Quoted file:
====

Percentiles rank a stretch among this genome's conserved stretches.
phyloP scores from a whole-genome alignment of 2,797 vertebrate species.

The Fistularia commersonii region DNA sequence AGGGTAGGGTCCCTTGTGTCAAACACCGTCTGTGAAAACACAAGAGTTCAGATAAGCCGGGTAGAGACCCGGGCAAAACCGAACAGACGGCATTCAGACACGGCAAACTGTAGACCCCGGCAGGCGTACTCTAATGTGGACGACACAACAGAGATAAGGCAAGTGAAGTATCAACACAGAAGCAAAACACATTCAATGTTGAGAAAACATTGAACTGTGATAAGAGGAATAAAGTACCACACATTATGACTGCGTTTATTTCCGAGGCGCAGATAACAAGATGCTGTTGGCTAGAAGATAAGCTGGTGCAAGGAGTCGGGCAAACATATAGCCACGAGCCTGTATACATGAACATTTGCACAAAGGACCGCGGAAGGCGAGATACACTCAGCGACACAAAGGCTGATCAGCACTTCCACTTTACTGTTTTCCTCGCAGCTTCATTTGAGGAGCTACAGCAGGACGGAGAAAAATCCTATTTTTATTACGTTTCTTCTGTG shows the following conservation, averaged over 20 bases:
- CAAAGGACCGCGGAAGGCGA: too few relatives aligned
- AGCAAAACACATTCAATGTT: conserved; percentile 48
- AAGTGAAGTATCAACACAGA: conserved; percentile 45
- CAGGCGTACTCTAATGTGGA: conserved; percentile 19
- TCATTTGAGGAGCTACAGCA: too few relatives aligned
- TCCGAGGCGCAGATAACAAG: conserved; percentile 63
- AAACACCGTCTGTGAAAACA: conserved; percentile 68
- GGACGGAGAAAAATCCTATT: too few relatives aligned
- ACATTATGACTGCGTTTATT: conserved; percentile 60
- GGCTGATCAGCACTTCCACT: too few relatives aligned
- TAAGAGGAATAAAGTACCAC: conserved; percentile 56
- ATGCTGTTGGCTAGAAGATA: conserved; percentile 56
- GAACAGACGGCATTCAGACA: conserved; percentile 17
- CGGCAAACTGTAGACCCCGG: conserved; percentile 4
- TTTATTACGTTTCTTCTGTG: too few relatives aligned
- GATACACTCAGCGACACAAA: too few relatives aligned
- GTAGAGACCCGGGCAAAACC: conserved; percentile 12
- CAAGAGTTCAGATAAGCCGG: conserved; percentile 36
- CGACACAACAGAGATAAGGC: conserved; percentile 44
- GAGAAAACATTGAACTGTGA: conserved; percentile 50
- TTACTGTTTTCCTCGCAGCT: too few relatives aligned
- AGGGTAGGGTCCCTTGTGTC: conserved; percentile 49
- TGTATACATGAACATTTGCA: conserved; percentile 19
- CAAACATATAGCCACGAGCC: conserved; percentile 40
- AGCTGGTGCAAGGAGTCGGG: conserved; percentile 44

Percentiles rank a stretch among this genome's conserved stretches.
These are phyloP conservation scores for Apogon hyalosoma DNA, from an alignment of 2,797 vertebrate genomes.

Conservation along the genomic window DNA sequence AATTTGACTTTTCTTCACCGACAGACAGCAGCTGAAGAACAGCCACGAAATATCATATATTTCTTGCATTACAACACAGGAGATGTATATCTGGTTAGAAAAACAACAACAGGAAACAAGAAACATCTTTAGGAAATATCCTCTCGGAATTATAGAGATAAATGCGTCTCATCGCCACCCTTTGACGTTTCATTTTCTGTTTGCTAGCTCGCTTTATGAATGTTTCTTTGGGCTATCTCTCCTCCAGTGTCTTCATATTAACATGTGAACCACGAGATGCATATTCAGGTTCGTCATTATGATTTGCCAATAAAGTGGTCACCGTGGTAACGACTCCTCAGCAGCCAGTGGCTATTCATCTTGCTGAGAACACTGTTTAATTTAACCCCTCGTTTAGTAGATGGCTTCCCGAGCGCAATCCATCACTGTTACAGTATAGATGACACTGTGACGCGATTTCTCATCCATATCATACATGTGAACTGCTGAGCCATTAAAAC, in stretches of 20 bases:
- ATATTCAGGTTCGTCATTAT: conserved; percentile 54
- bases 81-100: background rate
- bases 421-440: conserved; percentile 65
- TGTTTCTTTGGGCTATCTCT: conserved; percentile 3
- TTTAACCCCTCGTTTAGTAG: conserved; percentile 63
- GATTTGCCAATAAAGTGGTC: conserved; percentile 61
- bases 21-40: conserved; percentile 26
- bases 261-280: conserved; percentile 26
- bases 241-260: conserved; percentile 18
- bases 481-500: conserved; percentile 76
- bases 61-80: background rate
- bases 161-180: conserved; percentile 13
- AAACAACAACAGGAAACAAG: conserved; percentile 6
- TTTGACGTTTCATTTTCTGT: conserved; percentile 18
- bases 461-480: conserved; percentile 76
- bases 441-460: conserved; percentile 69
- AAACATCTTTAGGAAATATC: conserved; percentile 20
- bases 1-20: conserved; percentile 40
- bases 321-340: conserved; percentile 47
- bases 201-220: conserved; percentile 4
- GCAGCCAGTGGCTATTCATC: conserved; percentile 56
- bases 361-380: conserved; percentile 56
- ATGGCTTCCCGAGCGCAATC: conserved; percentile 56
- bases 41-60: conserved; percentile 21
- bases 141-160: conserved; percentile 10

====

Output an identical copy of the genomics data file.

Percentiles rank a stretch among this genome's conserved stretches.
phyloP scores from a whole-genome alignment of 2,797 vertebrate species.

The Fistularia commersonii region DNA sequence AGGGTAGGGTCCCTTGTGTCAAACACCGTCTGTGAAAACACAAGAGTTCAGATAAGCCGGGTAGAGACCCGGGCAAAACCGAACAGACGGCATTCAGACACGGCAAACTGTAGACCCCGGCAGGCGTACTCTAATGTGGACGACACAACAGAGATAAGGCAAGTGAAGTATCAACACAGAAGCAAAACACATTCAATGTTGAGAAAACATTGAACTGTGATAAGAGGAATAAAGTACCACACATTATGACTGCGTTTATTTCCGAGGCGCAGATAACAAGATGCTGTTGGCTAGAAGATAAGCTGGTGCAAGGAGTCGGGCAAACATATAGCCACGAGCCTGTATACATGAACATTTGCACAAAGGACCGCGGAAGGCGAGATACACTCAGCGACACAAAGGCTGATCAGCACTTCCACTTTACTGTTTTCCTCGCAGCTTCATTTGAGGAGCTACAGCAGGACGGAGAAAAATCCTATTTTTATTACGTTTCTTCTGTG shows the following conservation, averaged over 20 bases:
- CAAAGGACCGCGGAAGGCGA: too few relatives aligned
- AGCAAAACACATTCAATGTT: conserved; percentile 48
- AAGTGAAGTATCAACACAGA: conserved; percentile 45
- CAGGCGTACTCTAATGTGGA: conserved; percentile 19
- TCATTTGAGGAGCTACAGCA: too few relatives aligned
- TCCGAGGCGCAGATAACAAG: conserved; percentile 63
- AAACACCGTCTGTGAAAACA: conserved; percentile 68
- GGACGGAGAAAAATCCTATT: too few relatives aligned
- ACATTATGACTGCGTTTATT: conserved; percentile 60
- GGCTGATCAGCACTTCCACT: too few relatives aligned
- TAAGAGGAATAAAGTACCAC: conserved; percentile 56
- ATGCTGTTGGCTAGAAGATA: conserved; percentile 56
- GAACAGACGGCATTCAGACA: conserved; percentile 17
- CGGCAAACTGTAGACCCCGG: conserved; percentile 4
- TTTATTACGTTTCTTCTGTG: too few relatives aligned
- GATACACTCAGCGACACAAA: too few relatives aligned
- GTAGAGACCCGGGCAAAACC: conserved; percentile 12
- CAAGAGTTCAGATAAGCCGG: conserved; percentile 36
- CGACACAACAGAGATAAGGC: conserved; percentile 44
- GAGAAAACATTGAACTGTGA: conserved; percentile 50
- TTACTGTTTTCCTCGCAGCT: too few relatives aligned
- AGGGTAGGGTCCCTTGTGTC: conserved; percentile 49
- TGTATACATGAACATTTGCA: conserved; percentile 19
- CAAACATATAGCCACGAGCC: conserved; percentile 40
- AGCTGGTGCAAGGAGTCGGG: conserved; percentile 44

Percentiles rank a stretch among this genome's conserved stretches.
These are phyloP conservation scores for Apogon hyalosoma DNA, from an alignment of 2,797 vertebrate genomes.

Conservation along the genomic window DNA sequence AATTTGACTTTTCTTCACCGACAGACAGCAGCTGAAGAACAGCCACGAAATATCATATATTTCTTGCATTACAACACAGGAGATGTATATCTGGTTAGAAAAACAACAACAGGAAACAAGAAACATCTTTAGGAAATATCCTCTCGGAATTATAGAGATAAATGCGTCTCATCGCCACCCTTTGACGTTTCATTTTCTGTTTGCTAGCTCGCTTTATGAATGTTTCTTTGGGCTATCTCTCCTCCAGTGTCTTCATATTAACATGTGAACCACGAGATGCATATTCAGGTTCGTCATTATGATTTGCCAATAAAGTGGTCACCGTGGTAACGACTCCTCAGCAGCCAGTGGCTATTCATCTTGCTGAGAACACTGTTTAATTTAACCCCTCGTTTAGTAGATGGCTTCCCGAGCGCAATCCATCACTGTTACAGTATAGATGACACTGTGACGCGATTTCTCATCCATATCATACATGTGAACTGCTGAGCCATTAAAAC, in stretches of 20 bases:
- ATATTCAGGTTCGTCATTAT: conserved; percentile 54
- bases 81-100: background rate
- bases 421-440: conserved; percentile 65
- TGTTTCTTTGGGCTATCTCT: conserved; percentile 3
- TTTAACCCCTCGTTTAGTAG: conserved; percentile 63
- GATTTGCCAATAAAGTGGTC: conserved; percentile 61
- bases 21-40: conserved; percentile 26
- bases 261-280: conserved; percentile 26
- bases 241-260: conserved; percentile 18
- bases 481-500: conserved; percentile 76
- bases 61-80: background rate
- bases 161-180: conserved; percentile 13
- AAACAACAACAGGAAACAAG: conserved; percentile 6
- TTTGACGTTTCATTTTCTGT: conserved; percentile 18
- bases 461-480: conserved; percentile 76
- bases 441-460: conserved; percentile 69
- AAACATCTTTAGGAAATATC: conserved; percentile 20
- bases 1-20: conserved; percentile 40
- bases 321-340: conserved; percentile 47
- bases 201-220: conserved; percentile 4
- GCAGCCAGTGGCTATTCATC: conserved; percentile 56
- bases 361-380: conserved; percentile 56
- ATGGCTTCCCGAGCGCAATC: conserved; percentile 56
- bases 41-60: conserved; percentile 21
- bases 141-160: conserved; percentile 10